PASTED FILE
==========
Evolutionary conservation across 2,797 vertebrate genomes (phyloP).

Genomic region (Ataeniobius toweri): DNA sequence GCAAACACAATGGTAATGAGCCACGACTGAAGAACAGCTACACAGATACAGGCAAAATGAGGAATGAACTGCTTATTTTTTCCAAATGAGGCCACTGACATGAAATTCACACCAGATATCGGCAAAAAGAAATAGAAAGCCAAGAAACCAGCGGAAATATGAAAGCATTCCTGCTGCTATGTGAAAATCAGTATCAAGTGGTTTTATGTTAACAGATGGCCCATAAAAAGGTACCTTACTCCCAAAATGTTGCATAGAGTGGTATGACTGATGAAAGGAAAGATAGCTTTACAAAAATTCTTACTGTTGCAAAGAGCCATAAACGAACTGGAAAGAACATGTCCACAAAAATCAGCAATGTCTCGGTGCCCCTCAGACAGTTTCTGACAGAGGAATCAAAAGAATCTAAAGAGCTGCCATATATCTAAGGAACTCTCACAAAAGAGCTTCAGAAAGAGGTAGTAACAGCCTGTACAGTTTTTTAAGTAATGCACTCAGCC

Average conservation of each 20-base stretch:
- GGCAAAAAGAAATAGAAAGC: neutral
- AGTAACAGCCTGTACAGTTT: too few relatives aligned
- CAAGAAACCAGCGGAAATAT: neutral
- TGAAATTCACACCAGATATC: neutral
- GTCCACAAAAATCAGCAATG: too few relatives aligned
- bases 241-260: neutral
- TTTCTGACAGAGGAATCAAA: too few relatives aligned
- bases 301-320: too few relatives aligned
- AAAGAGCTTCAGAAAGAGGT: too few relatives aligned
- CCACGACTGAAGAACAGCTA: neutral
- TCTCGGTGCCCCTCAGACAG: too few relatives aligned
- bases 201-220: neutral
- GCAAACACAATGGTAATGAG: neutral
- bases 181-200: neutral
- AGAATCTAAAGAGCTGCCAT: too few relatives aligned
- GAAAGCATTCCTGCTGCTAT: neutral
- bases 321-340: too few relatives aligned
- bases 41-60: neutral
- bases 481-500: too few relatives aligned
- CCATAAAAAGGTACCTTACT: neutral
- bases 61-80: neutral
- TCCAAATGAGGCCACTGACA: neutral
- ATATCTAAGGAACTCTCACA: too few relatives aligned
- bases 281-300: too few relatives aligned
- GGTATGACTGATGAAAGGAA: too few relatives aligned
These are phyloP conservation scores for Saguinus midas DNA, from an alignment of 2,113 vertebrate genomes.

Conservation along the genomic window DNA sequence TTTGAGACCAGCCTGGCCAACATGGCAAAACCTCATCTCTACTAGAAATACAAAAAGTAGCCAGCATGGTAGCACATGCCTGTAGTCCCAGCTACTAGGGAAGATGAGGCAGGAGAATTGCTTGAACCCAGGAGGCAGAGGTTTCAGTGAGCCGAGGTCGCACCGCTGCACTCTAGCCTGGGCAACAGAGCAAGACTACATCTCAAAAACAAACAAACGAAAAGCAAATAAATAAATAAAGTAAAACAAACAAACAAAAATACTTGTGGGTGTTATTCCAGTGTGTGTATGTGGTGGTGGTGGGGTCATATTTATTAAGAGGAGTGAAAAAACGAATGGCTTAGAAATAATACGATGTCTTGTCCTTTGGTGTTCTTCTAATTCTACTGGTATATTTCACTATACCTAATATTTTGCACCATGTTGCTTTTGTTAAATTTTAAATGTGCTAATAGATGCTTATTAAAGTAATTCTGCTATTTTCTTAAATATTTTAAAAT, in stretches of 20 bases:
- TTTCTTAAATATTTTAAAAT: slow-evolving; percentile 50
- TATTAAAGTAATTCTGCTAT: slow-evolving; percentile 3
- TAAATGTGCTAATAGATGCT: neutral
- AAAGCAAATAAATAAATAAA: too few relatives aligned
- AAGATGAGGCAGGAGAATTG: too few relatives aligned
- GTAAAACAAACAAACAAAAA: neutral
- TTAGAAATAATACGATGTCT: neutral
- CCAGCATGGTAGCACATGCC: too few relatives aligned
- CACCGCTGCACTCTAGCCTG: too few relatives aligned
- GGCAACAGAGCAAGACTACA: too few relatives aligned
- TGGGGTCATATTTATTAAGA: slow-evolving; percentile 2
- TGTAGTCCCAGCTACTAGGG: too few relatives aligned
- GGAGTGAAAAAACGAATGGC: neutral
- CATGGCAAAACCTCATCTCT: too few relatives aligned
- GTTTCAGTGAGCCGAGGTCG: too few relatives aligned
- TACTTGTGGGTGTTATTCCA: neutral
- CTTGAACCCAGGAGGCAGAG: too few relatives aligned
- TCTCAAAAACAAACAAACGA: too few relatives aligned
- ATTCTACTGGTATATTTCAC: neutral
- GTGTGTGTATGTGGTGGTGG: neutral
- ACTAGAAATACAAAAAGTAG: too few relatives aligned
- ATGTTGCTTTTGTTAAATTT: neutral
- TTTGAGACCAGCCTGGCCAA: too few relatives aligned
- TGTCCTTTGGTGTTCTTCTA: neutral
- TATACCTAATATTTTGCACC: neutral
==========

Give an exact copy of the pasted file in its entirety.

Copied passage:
Evolutionary conservation across 2,797 vertebrate genomes (phyloP).

Genomic region (Ataeniobius toweri): DNA sequence GCAAACACAATGGTAATGAGCCACGACTGAAGAACAGCTACACAGATACAGGCAAAATGAGGAATGAACTGCTTATTTTTTCCAAATGAGGCCACTGACATGAAATTCACACCAGATATCGGCAAAAAGAAATAGAAAGCCAAGAAACCAGCGGAAATATGAAAGCATTCCTGCTGCTATGTGAAAATCAGTATCAAGTGGTTTTATGTTAACAGATGGCCCATAAAAAGGTACCTTACTCCCAAAATGTTGCATAGAGTGGTATGACTGATGAAAGGAAAGATAGCTTTACAAAAATTCTTACTGTTGCAAAGAGCCATAAACGAACTGGAAAGAACATGTCCACAAAAATCAGCAATGTCTCGGTGCCCCTCAGACAGTTTCTGACAGAGGAATCAAAAGAATCTAAAGAGCTGCCATATATCTAAGGAACTCTCACAAAAGAGCTTCAGAAAGAGGTAGTAACAGCCTGTACAGTTTTTTAAGTAATGCACTCAGCC

Average conservation of each 20-base stretch:
- GGCAAAAAGAAATAGAAAGC: neutral
- AGTAACAGCCTGTACAGTTT: too few relatives aligned
- CAAGAAACCAGCGGAAATAT: neutral
- TGAAATTCACACCAGATATC: neutral
- GTCCACAAAAATCAGCAATG: too few relatives aligned
- bases 241-260: neutral
- TTTCTGACAGAGGAATCAAA: too few relatives aligned
- bases 301-320: too few relatives aligned
- AAAGAGCTTCAGAAAGAGGT: too few relatives aligned
- CCACGACTGAAGAACAGCTA: neutral
- TCTCGGTGCCCCTCAGACAG: too few relatives aligned
- bases 201-220: neutral
- GCAAACACAATGGTAATGAG: neutral
- bases 181-200: neutral
- AGAATCTAAAGAGCTGCCAT: too few relatives aligned
- GAAAGCATTCCTGCTGCTAT: neutral
- bases 321-340: too few relatives aligned
- bases 41-60: neutral
- bases 481-500: too few relatives aligned
- CCATAAAAAGGTACCTTACT: neutral
- bases 61-80: neutral
- TCCAAATGAGGCCACTGACA: neutral
- ATATCTAAGGAACTCTCACA: too few relatives aligned
- bases 281-300: too few relatives aligned
- GGTATGACTGATGAAAGGAA: too few relatives aligned
These are phyloP conservation scores for Saguinus midas DNA, from an alignment of 2,113 vertebrate genomes.

Conservation along the genomic window DNA sequence TTTGAGACCAGCCTGGCCAACATGGCAAAACCTCATCTCTACTAGAAATACAAAAAGTAGCCAGCATGGTAGCACATGCCTGTAGTCCCAGCTACTAGGGAAGATGAGGCAGGAGAATTGCTTGAACCCAGGAGGCAGAGGTTTCAGTGAGCCGAGGTCGCACCGCTGCACTCTAGCCTGGGCAACAGAGCAAGACTACATCTCAAAAACAAACAAACGAAAAGCAAATAAATAAATAAAGTAAAACAAACAAACAAAAATACTTGTGGGTGTTATTCCAGTGTGTGTATGTGGTGGTGGTGGGGTCATATTTATTAAGAGGAGTGAAAAAACGAATGGCTTAGAAATAATACGATGTCTTGTCCTTTGGTGTTCTTCTAATTCTACTGGTATATTTCACTATACCTAATATTTTGCACCATGTTGCTTTTGTTAAATTTTAAATGTGCTAATAGATGCTTATTAAAGTAATTCTGCTATTTTCTTAAATATTTTAAAAT, in stretches of 20 bases:
- TTTCTTAAATATTTTAAAAT: slow-evolving; percentile 50
- TATTAAAGTAATTCTGCTAT: slow-evolving; percentile 3
- TAAATGTGCTAATAGATGCT: neutral
- AAAGCAAATAAATAAATAAA: too few relatives aligned
- AAGATGAGGCAGGAGAATTG: too few relatives aligned
- GTAAAACAAACAAACAAAAA: neutral
- TTAGAAATAATACGATGTCT: neutral
- CCAGCATGGTAGCACATGCC: too few relatives aligned
- CACCGCTGCACTCTAGCCTG: too few relatives aligned
- GGCAACAGAGCAAGACTACA: too few relatives aligned
- TGGGGTCATATTTATTAAGA: slow-evolving; percentile 2
- TGTAGTCCCAGCTACTAGGG: too few relatives aligned
- GGAGTGAAAAAACGAATGGC: neutral
- CATGGCAAAACCTCATCTCT: too few relatives aligned
- GTTTCAGTGAGCCGAGGTCG: too few relatives aligned
- TACTTGTGGGTGTTATTCCA: neutral
- CTTGAACCCAGGAGGCAGAG: too few relatives aligned
- TCTCAAAAACAAACAAACGA: too few relatives aligned
- ATTCTACTGGTATATTTCAC: neutral
- GTGTGTGTATGTGGTGGTGG: neutral
- ACTAGAAATACAAAAAGTAG: too few relatives aligned
- ATGTTGCTTTTGTTAAATTT: neutral
- TTTGAGACCAGCCTGGCCAA: too few relatives aligned
- TGTCCTTTGGTGTTCTTCTA: neutral
- TATACCTAATATTTTGCACC: neutral